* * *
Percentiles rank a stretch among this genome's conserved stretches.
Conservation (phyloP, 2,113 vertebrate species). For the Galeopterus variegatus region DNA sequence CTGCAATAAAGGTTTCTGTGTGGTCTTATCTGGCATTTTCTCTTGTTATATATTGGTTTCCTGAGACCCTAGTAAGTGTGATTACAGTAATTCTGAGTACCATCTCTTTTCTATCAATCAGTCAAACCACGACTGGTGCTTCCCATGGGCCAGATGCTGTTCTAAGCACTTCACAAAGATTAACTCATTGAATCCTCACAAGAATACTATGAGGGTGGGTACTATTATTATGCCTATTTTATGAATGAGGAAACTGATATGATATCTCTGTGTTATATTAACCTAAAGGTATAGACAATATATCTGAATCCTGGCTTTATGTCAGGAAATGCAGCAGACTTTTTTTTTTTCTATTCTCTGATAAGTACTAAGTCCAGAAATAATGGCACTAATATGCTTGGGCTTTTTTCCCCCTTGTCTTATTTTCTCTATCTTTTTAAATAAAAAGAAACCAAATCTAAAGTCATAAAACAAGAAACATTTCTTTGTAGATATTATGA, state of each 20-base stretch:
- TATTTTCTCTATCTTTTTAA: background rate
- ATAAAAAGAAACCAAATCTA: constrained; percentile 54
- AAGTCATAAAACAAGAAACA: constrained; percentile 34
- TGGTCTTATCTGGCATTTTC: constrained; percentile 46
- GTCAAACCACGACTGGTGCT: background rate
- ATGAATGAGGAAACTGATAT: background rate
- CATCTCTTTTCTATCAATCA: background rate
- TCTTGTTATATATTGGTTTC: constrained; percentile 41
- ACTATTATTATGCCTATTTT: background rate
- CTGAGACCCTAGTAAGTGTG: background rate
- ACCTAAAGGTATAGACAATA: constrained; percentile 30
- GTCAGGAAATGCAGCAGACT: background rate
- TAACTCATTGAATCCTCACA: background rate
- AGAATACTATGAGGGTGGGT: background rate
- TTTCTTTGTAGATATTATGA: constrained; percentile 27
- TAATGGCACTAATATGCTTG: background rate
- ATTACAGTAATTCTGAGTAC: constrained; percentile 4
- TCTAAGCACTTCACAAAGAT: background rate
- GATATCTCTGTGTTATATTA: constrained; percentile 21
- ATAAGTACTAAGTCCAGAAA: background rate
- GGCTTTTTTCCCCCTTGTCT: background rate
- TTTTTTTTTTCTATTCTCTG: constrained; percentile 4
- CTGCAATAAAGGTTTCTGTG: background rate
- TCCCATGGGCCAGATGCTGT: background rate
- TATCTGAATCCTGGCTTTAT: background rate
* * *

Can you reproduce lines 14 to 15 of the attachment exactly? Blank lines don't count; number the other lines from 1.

- GTCAGGAAATGCAGCAGACT: background rate
- TAACTCATTGAATCCTCACA: background rate